Society & Culture
Language Academy introduces hefty fines to protect Dhivehi
Despite introducing fines up to MVR5,000 (US$324), Ashraf Ali, president of the academy, said that the rules are intended to offer incentives for the use of Dhivehi over other languages rather than penalising offenders.
The Dhivehi Language Academy has introduced new regulations for imposing fines of between MVR500 (US$32) and MVR5,000 (US$324) for prioritising other languages in official communications.
The rules were enacted on June 29 under a law passed by the parliament in 2011 to “protect, preserve and enrich the Dhivehi language with regard to UNESCO warnings that languages with minority populations may be endangered.”
The regulations will come into force in six months. It applies to state institutions, including the civil service, the judiciary, the People’s Majlis, and independent commissions.
The academy was authorised to deal accordingly with actions that are either detrimental to the mother tongue or contrary to the law and the new regulations.
A form was also introduced for filing complaints along with documentary, audio, video, or photographic evidence of violations.
The academy was instituted by the 2011 law and tasked with advising state institutions on matters related to the Dhivehi language.
Media reports of the new regulations meanwhile drew criticism and ridicule on social media, with many accusing the academy of trying to force the use of Dhivehi.
Others criticised the use of the English word ‘academy’ in the official name of the institution.
Speaking to The Maldives Independent, Ashraf Ali, president of the academy, argued that the rules are intended to offer incentives for the use of Dhivehi over other languages rather than penalising offenders.
“We’ve given a grace period of six months till the regulation comes into force, and within that period, we will make a roadmap to implement these changes, prepare and spread awareness among state offices,” he said.
On the issue of the hefty fines, Ashraf said: “The academy will review complaints and discuss on whether to issue fines, but only after giving chance to reform and facilitating that process.”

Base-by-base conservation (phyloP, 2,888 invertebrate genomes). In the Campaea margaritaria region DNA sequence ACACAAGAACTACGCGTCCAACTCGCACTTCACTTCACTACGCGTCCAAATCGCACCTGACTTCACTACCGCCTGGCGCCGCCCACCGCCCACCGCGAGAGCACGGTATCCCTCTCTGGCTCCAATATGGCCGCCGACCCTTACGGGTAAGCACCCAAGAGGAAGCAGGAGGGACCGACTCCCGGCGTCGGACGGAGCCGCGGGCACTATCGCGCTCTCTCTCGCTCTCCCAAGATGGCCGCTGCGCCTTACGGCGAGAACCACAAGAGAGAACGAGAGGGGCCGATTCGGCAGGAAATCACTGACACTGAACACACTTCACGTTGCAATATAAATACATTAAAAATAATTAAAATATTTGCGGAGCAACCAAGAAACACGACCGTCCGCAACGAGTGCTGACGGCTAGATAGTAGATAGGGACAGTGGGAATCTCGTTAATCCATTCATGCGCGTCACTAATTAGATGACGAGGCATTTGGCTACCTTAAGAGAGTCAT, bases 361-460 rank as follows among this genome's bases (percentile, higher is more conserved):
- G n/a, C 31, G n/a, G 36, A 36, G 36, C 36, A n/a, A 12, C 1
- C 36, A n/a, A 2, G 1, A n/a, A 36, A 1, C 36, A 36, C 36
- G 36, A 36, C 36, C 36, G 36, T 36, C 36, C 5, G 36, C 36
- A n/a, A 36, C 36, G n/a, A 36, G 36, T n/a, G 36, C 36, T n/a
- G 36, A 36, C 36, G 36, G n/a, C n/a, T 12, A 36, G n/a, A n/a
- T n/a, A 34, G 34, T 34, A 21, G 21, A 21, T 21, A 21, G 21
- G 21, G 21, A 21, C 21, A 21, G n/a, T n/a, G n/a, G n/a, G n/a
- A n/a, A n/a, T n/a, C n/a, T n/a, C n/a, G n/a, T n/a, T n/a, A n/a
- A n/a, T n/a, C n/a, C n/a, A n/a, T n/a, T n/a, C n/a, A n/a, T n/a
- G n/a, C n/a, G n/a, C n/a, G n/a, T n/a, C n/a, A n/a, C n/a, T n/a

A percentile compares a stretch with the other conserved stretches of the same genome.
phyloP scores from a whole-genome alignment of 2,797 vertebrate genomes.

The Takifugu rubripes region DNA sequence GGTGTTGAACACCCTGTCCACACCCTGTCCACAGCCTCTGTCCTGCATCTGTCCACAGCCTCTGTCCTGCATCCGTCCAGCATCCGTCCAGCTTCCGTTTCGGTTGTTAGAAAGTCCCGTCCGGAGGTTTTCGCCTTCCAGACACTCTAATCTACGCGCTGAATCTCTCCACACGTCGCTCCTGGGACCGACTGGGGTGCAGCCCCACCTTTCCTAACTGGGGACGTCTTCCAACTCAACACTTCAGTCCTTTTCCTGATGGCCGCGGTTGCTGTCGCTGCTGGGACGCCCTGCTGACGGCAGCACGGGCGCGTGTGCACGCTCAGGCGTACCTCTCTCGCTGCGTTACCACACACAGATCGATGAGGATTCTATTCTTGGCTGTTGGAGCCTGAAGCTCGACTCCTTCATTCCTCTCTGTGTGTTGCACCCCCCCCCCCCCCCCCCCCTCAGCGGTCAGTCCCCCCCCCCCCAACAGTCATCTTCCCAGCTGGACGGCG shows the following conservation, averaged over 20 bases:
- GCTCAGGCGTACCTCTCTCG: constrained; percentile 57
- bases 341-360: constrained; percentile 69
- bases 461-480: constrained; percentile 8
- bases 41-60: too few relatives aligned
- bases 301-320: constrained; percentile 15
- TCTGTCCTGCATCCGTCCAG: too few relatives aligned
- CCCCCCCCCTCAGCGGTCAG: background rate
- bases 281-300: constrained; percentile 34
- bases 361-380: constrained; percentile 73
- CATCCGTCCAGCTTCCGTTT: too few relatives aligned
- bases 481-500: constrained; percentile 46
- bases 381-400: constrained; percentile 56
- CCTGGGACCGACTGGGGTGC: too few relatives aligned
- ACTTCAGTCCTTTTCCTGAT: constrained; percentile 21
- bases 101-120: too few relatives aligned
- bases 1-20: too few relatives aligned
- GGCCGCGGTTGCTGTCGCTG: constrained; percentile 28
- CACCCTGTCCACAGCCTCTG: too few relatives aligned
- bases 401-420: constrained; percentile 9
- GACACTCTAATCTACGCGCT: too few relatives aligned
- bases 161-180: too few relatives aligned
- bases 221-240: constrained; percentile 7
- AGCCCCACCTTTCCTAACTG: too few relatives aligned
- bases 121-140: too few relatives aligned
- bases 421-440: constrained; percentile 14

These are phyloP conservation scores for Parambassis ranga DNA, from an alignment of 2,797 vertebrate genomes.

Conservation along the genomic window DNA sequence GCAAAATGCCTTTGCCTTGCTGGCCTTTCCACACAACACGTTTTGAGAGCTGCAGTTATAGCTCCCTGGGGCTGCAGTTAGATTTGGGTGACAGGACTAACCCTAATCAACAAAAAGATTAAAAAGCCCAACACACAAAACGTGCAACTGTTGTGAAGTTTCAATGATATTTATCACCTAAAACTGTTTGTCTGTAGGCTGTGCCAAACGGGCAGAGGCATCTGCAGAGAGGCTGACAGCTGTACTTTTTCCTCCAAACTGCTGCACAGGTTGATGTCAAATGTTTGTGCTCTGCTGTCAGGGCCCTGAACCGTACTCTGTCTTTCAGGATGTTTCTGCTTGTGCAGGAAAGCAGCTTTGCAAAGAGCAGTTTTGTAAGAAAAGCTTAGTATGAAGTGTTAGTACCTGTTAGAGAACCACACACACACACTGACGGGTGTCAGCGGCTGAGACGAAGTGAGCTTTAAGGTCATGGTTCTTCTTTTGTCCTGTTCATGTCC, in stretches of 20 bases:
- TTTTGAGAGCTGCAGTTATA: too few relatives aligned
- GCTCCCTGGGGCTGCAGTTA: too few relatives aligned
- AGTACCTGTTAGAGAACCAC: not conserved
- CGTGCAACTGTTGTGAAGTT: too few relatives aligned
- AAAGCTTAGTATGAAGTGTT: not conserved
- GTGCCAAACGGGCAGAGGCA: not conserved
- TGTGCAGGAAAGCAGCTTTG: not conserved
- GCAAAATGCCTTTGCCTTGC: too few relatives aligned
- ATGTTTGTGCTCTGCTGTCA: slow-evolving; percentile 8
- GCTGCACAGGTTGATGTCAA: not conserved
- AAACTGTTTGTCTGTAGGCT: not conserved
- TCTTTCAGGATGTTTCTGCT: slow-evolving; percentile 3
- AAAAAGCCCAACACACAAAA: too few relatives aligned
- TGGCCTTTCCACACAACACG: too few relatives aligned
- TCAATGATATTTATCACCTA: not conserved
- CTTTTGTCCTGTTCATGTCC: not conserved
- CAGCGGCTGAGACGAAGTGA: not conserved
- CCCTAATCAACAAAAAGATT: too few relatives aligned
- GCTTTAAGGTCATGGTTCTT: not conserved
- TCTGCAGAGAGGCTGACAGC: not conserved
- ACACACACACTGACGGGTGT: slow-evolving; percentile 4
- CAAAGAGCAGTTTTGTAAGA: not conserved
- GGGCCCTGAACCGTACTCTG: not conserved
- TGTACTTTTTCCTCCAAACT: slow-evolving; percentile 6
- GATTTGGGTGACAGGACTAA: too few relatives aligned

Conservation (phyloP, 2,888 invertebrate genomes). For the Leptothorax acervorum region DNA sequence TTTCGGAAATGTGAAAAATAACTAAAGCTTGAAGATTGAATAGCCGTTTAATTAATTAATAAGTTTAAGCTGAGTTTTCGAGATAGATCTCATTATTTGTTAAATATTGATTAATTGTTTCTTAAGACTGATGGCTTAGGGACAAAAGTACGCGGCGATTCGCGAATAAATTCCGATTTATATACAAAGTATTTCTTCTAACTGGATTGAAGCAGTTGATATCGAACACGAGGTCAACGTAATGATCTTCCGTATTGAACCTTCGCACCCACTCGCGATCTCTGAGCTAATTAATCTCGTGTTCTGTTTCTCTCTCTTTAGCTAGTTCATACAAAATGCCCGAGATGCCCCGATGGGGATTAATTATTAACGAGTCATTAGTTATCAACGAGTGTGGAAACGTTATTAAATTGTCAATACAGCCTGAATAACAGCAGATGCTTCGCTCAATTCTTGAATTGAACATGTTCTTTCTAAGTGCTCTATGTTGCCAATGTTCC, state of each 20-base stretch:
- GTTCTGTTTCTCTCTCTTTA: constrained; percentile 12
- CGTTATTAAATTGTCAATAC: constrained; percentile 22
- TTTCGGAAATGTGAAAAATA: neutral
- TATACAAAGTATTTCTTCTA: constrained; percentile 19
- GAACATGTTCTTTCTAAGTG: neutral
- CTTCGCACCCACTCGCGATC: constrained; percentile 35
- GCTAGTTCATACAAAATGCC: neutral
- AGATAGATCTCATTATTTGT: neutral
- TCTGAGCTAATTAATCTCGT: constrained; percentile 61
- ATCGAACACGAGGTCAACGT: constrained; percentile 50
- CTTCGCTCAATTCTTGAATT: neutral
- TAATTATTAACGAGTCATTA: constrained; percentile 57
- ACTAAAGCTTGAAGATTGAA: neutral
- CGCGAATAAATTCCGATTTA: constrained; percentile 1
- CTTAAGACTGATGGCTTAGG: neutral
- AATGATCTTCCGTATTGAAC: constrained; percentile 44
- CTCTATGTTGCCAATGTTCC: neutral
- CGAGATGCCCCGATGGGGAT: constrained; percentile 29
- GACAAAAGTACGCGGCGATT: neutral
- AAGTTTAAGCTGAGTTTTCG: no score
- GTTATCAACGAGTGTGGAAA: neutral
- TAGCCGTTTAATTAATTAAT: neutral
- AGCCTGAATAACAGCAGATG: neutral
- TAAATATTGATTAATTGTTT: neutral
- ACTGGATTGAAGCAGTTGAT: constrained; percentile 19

He also defended the use of the word ‘academy’ in the institution’s name, noting that it was mandated by the 2011 law.
“To change the law that named the institution would essentially dissolve this very institution and result in changes to this institution’s foundation,” he said.
The Dhivehi word “ekedemee” was included in the 2012 dictionary released by the academy, he added.
“From a linguistic perspective, ‘academy’ is a universal word. In all countries there are academies and it’s used differently in ways easy to pronounce in each language. Arabs call it academia, the original Greek word is ekadamee,” Ashraf said.
He also stressed that the rules will not infringe on the constitutional right to freedom of expression.
According to the rules, the vision, mission, aim and objectives of a state institution, if made public, must be published in Dhivehi. Exhibitions, technical workshops, carnivals, and musical or cultural shows organised by a state entity must also be presented in Dhivehi.
Any official documents exchanged either between government offices or any Maldivian living in or out of the country must be written in Dhivehi. All documents used to provide services to the public or to request services must be in Dhivehi.
Seminars, workshops or symposiums held by offices if aimed at Maldivians, or in relation to Maldivians, the participants must also prioritise Dhivehi.
Speeches delivered at official ceremonies, gatherings, meetings, speeches must be in Dhivehi.
Additionally, Dhivehi language must be used in all official meetings of government offices whenever possible.
Speeches made at overseas ceremonies by government officials, if it relates to the common interest of Maldivians, must be translated to Dhivehi and stored in the national archive.
Dhivehi must continue to be taught as a compulsory subject in all schools across the country.
A module about the Dhivehi language or its history must be included in all courses offered by local universities that exceed three years.
Further, Dhivehi must also be prioritised when naming state offices, vessels, private houses, and buildings.
The regulations exempt research reports by academics or doctors, doctor’s prescriptions, unofficial notes, drafts, and “technical documents that may cause problems if written in Dhivehi.”